Uncle Reggie Stories: Pretty things can cause trouble: guilt and repentance, with or without the confessional room.
I was 7 or 8 years old when it happened. I saw a very pretty book that somehow attracted me tremendously. I’m sure it was the cover of the book that made me want it, badly. I told my mother about it, and she said no. I was very upset, but kept it really quiet. My parents gave me a very small allowance every week, and I managed to save and hide little amounts from the allowance. Then one day, I found out that I had saved enough money to buy the book myself. But, knowing fully that my mother did not approve, I secretly bought the book.
Photo 1: Children’s books are too pretty and tempting.
It was great fun reading the book without anybody knowing my secret. At least, that I knew of. Until, one day, my mother noticed the book, and challenged me. I tried to lie with some lame excuse, but I could feel my whole body change color, and I knew that the game was over. Guilt and shame overwhelmed me, and I can still remember the scene painfully. However, I was also relieved that I did not have to keep the awful secret any longer. Mom gave me a severe tongue-lashing about lying, I shed a lot of tears, but the resultant confession and repentance made me “scarred for life,” about the severe consequences of lying. Which was very good.
My parents did not physically lash out at me, for sins I had committed, but tongue-lashing was quite effective. Far more effective than nice encouraging words like, “you’re such a nice kid, you wouldn’t do it again, would you?” that some advocate today. I would have done it again, except for the stinging shameful experience of that day.
I was joking one day to my staff in the research laboratory, because they were working really hard. My senior assistant, Donna, was working especially hard, because she had a very keen sense of responsibility. I saw her working so intensely, that I specially complimented her. I joked with her that she was working like that because she felt guilty if she did not work so hard. She agreed with me, so, I made a perceptive comment to her, that “guilt is good!” To which, she agreed again (she’s a very agreeable person). If it were not for guilt, a lot of work would not be done well! Bosses in particular like that. Thank God for giving us a keen sense of guilt, I concluded.
Photo 2A: I didn’t realize you could write a book on “how to” for a confessional.
I lived for 47 years in the city of Cincinnati, which has a very strong Catholic tradition. We often say that Catholics have a very solid sense of guilt and shame, and a historic tradition especially of confession before their priest. Every 2 months we would bring a team of scholars from China to visit famous landmarks in Cincinnati. We would always visit at least one or 2 churches. Since Catholic churches seemed invariably the prettier churches, and there was always beautiful art work inside that I could use to explain faith issues, they were great places to visit. And I would always show the scholars the confessional room, since they might have seen it in movies in China. Repentance and penitence are great themes in the history of Christianity, and have strongly influenced the Western world for thousands of years, consciously or unconsciously, with or without the confessional room.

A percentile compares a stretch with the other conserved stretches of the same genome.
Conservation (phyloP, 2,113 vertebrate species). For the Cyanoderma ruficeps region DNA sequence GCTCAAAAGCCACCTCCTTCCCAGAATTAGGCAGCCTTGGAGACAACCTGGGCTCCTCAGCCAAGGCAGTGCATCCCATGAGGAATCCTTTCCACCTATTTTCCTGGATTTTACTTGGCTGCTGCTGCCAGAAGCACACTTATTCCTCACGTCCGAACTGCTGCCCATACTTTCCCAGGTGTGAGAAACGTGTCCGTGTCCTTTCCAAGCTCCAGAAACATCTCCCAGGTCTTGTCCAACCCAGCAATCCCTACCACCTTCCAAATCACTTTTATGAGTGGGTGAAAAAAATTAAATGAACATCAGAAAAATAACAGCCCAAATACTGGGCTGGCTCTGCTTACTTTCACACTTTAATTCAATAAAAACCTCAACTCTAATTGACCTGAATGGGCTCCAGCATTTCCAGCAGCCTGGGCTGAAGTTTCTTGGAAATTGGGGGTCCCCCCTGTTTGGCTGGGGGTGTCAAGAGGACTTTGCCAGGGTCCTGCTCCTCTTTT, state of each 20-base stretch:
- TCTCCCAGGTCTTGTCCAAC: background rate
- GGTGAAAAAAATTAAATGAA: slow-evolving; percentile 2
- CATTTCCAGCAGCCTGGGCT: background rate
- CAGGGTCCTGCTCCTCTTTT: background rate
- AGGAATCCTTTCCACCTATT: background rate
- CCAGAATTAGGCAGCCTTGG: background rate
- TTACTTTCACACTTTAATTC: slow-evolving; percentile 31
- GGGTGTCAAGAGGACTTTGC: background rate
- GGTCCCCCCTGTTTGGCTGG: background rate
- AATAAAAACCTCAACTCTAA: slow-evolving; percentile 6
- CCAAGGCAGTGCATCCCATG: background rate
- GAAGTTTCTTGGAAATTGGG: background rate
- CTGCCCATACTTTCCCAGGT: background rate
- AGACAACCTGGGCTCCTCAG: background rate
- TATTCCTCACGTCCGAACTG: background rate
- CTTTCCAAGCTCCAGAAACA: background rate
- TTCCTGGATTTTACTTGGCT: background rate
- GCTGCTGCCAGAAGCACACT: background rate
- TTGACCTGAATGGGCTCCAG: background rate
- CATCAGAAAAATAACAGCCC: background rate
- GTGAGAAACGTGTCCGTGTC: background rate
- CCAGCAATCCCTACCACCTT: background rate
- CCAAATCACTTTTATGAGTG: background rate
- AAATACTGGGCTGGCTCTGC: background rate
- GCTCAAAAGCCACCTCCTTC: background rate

Photo 2B: Catholic confessional in Basilica cathedral, visited on regular China Scholars’ Cincinnati Cultural Tour. Photo by Amy Zhao, Cincinnati.
Today, we hear about the sequence of shame and guilt in a negative way, since some families seem to use it in a very harsh way to discipline, or even terrorize their children. I know of friends who felt that the sequence of shame and guilt, followed by harsh physical punishment, amounted to abuse, during a very vulnerable time of their lives. They often still bore their emotional scars even today. So, this issue of guilt can become distorted, and abuse indeed can have long term serious consequences.
I was once asked to be on a committee to investigate a charge of fraud for a very prestigious researcher in our institution. He was accused of publishing a paper that included nonexistent data. It wasn’t a lot of nonexistent data, but there was an unexplained gap in the data somehow. During the course of this investigation, the researcher was defensive, and tried to explain away the whole situation. However, it became clear that he could not explain away the gap. After one long difficult session, I sensed a change in the atmosphere. In my attempt to get at the truth, I asked him a very frank abrupt question, “Robert (not his real name), why did you do it?”
The reason I asked him this question was, subconsciously, I felt that his “game was up,” and we had all better get to a philosophical understanding of the situation, since in my view he had so “little to gain” from continuing to cover up this apparent fraud. He was already “king of the hill,” and this “little paper” was practically “inconsequential,” at least as just one more paper of 400 papers. And maybe deep down, I was hoping he would “confess,” so we could move on the next, hopefully “punishment,” and then “restorative,” steps. I had always been taught, in my own faith, that the final hoped for goal of any guilt investigation, was restoration, but it had to be preceded by confession and likely punishment to be truly just and effective, and I was certainly operating under that assumption.